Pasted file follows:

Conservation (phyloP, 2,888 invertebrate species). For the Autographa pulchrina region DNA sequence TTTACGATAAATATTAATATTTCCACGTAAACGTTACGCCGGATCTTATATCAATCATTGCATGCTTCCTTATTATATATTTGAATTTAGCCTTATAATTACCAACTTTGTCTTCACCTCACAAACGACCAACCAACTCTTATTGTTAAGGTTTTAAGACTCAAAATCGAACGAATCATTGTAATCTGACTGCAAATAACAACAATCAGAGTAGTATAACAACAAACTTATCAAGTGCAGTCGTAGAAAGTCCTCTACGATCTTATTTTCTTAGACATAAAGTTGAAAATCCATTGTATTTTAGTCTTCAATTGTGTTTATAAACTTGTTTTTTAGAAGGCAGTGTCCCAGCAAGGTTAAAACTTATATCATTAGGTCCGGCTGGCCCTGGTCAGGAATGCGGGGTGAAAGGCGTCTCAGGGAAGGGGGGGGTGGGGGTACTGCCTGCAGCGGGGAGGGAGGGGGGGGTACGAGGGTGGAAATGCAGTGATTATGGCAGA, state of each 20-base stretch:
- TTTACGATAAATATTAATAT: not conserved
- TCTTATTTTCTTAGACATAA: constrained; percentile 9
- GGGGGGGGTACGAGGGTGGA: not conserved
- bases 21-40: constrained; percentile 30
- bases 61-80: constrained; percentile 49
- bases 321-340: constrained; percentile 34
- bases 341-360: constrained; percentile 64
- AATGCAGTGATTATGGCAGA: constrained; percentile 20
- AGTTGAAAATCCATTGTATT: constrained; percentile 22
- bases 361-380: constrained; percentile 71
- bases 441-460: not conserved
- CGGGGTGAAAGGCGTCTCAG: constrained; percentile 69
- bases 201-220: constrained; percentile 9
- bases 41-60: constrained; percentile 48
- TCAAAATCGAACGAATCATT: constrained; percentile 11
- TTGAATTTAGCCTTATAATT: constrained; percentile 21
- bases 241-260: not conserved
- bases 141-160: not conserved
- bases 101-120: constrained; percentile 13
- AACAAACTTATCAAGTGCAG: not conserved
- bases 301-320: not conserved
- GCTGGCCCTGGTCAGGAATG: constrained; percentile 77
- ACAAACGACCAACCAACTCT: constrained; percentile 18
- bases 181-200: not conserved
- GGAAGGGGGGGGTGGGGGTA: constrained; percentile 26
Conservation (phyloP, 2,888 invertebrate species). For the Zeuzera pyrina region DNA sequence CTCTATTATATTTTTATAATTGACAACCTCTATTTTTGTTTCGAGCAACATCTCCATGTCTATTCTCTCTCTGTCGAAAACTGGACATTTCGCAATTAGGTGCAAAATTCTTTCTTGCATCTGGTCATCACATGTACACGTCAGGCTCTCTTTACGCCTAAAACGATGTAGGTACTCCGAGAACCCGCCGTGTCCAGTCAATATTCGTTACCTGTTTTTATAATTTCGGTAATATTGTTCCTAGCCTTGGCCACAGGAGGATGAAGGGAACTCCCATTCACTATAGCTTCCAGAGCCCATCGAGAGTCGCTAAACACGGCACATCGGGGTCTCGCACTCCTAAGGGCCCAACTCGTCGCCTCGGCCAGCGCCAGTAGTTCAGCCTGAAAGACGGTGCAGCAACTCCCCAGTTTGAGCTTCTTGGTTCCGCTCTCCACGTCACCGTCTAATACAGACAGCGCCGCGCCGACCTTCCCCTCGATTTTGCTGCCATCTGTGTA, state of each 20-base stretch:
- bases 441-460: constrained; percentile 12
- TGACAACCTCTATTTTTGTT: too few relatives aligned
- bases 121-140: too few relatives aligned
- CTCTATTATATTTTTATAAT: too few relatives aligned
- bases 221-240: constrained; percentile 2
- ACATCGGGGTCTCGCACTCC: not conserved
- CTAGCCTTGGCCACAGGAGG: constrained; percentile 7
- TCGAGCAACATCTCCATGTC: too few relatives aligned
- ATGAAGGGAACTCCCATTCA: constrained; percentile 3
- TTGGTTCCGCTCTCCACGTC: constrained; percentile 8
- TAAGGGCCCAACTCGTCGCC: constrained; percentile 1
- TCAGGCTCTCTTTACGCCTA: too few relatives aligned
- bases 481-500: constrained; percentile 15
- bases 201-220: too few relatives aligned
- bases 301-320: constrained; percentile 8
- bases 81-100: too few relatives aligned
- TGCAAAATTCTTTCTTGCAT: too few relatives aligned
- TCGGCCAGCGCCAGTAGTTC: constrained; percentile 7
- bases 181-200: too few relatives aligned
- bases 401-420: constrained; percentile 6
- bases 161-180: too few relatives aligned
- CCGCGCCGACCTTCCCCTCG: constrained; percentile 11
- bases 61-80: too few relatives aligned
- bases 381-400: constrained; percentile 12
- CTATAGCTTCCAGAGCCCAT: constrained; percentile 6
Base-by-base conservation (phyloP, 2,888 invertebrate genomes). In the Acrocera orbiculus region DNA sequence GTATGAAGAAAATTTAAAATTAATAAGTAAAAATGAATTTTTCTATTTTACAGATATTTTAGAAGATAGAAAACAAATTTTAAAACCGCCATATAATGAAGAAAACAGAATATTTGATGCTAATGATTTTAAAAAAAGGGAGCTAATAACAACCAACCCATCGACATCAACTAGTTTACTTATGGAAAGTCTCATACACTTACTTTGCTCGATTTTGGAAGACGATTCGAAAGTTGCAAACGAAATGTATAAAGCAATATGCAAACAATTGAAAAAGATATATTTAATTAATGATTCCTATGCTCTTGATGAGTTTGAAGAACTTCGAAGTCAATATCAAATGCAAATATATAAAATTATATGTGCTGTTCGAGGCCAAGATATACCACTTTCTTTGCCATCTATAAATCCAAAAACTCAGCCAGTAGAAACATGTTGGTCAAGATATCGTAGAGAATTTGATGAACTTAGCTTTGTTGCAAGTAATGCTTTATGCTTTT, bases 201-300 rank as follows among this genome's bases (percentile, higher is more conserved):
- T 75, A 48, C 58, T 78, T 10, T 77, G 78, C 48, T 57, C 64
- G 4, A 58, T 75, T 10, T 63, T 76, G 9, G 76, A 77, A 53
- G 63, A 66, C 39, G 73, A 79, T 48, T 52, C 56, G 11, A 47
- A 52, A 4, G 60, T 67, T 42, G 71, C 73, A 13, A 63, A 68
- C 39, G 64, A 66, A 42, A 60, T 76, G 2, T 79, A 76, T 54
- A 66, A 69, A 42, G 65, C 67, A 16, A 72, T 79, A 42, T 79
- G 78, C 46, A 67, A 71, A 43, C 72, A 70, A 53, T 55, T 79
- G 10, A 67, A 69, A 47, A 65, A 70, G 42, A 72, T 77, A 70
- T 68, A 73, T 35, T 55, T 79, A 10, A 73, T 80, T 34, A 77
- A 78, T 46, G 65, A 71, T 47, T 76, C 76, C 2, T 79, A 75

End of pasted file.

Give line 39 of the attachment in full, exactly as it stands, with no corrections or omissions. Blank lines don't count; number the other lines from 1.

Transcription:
- TCAGGCTCTCTTTACGCCTA: too few relatives aligned